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Two from Max Hattler: 1923 aka Heaven & 1925 aka Hell

David Knight - 26th Mar 2010

After his tour visuals for Basement Jaxx and the mesmerizing Aanaatt for Japanese electronica artist Jemapur, experimental animator Max Hattler's latest work is this remarkable pair of films - or animation loops - inspired by the work of French outsider artist Augustin Lesage.

After his tour visuals for <a href="http://www.promonews.tv/2009/07/06/basement-jaxx-wheres-your-head-at-visuals-by-max-hattler/" target="_blank">Basement Jaxx</a> and the mesmerizing <a href="http://www.maxhattler.com/aanaatt/" target="_blank">Aanaatt</a> for Japanese electronica artist Jemapur, experimental animator Max Hattler's latest work is this remarkable pair of films - or animation loops - inspired by the work of French outsider artist Augustin Lesage. Both films, 1923 (aka Heaven) and 1925 (aka Hell), were inspired by paintings by Lesage created in those years with the same name - A Symbolic Composition of the Spiritual World - and were created with the help of CG students at the Animation Workshop in Viborg, Denmark over a mere five day period in February this year. In 1923, Max has refashioned the Lesage <a href="http://www.flickr.com/photos/14029976@N08/2051112750/sizes/o/" target="_blank">painting</a> as a stunning, futuristic metropolis, composed of countless separate moving elements. It is beautiful and hypnotic, and as one reviewer has already noted, like Las Vegas would be if it was pretty... 1925 aka Hell is a much darker proposition, darker in fact than the infinitely detailed Arabic style of the original <a href="http://www.flickr.com/photos/14029976@N08/2051112756/sizes/o/" target="_blank">painting</a>, and faintly disturbing sound design by Adrian Dexter. But its just as compelling and hypnotic, and like 1923 can be set to loop indefinitely... There's an interview with Max Hattler about the making of both the films at <a href="http://motionographer.com/2010/03/16/max-hattlers-1923-and-1925/" target="_blank">Motionographer</a>, and Max will also be featured in a one-person show at <a href="http://lumeneclipse.com/" target="_blank">Lumen Eclipse</a> starting April 1st.

Both films, 1923 (aka Heaven) and 1925 (aka Hell), were inspired by paintings by Lesage created in those years with the same name - A Symbolic Composition of the Spiritual World - and were created with the help of CG students at the Animation Workshop in Viborg, Denmark over a mere five day period in February this year.

After his tour visuals for <a href="http://www.promonews.tv/2009/07/06/basement-jaxx-wheres-your-head-at-visuals-by-max-hattler/" target="_blank">Basement Jaxx</a> and the mesmerizing <a href="http://www.maxhattler.com/aanaatt/" target="_blank">Aanaatt</a> for Japanese electronica artist Jemapur, experimental animator Max Hattler's latest work is this remarkable pair of films - or animation loops - inspired by the work of French outsider artist Augustin Lesage. Both films, 1923 (aka Heaven) and 1925 (aka Hell), were inspired by paintings by Lesage created in those years with the same name - A Symbolic Composition of the Spiritual World - and were created with the help of CG students at the Animation Workshop in Viborg, Denmark over a mere five day period in February this year. In 1923, Max has refashioned the Lesage <a href="http://www.flickr.com/photos/14029976@N08/2051112750/sizes/o/" target="_blank">painting</a> as a stunning, futuristic metropolis, composed of countless separate moving elements. It is beautiful and hypnotic, and as one reviewer has already noted, like Las Vegas would be if it was pretty... 1925 aka Hell is a much darker proposition, darker in fact than the infinitely detailed Arabic style of the original <a href="http://www.flickr.com/photos/14029976@N08/2051112756/sizes/o/" target="_blank">painting</a>, and faintly disturbing sound design by Adrian Dexter. But its just as compelling and hypnotic, and like 1923 can be set to loop indefinitely... There's an interview with Max Hattler about the making of both the films at <a href="http://motionographer.com/2010/03/16/max-hattlers-1923-and-1925/" target="_blank">Motionographer</a>, and Max will also be featured in a one-person show at <a href="http://lumeneclipse.com/" target="_blank">Lumen Eclipse</a> starting April 1st.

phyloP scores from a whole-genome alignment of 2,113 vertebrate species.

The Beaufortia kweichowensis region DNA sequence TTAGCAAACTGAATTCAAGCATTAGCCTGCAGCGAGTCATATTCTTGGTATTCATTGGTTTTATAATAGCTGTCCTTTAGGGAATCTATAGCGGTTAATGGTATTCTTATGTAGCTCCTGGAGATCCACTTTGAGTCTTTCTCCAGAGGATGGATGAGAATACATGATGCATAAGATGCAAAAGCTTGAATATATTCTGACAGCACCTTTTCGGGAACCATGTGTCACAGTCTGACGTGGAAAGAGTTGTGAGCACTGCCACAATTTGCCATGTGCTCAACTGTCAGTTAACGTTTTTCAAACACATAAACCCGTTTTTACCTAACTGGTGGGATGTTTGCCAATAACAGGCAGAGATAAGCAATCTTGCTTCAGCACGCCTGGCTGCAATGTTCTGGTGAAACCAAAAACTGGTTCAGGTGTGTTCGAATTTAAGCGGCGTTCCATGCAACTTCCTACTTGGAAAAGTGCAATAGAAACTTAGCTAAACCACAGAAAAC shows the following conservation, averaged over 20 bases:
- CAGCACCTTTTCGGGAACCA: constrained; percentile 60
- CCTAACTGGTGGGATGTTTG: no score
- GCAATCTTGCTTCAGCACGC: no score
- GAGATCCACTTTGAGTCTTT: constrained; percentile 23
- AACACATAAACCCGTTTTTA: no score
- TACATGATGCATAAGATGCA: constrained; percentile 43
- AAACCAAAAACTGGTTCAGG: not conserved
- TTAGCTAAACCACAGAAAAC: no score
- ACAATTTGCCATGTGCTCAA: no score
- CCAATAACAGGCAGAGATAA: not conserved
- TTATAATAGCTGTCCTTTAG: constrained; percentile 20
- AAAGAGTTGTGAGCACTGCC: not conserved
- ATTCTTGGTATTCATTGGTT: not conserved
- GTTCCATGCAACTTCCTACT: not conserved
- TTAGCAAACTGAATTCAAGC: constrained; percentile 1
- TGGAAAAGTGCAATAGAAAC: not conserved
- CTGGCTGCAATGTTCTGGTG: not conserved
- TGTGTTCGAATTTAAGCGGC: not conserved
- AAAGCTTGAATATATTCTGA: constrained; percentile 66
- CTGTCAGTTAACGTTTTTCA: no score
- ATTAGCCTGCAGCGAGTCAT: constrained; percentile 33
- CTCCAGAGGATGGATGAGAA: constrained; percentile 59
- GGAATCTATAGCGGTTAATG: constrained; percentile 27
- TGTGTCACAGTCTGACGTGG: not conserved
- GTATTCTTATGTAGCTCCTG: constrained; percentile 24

In 1923, Max has refashioned the Lesage painting as a stunning, futuristic metropolis, composed of countless separate moving elements. It is beautiful and hypnotic, and as one reviewer has already noted, like Las Vegas would be if it was pretty...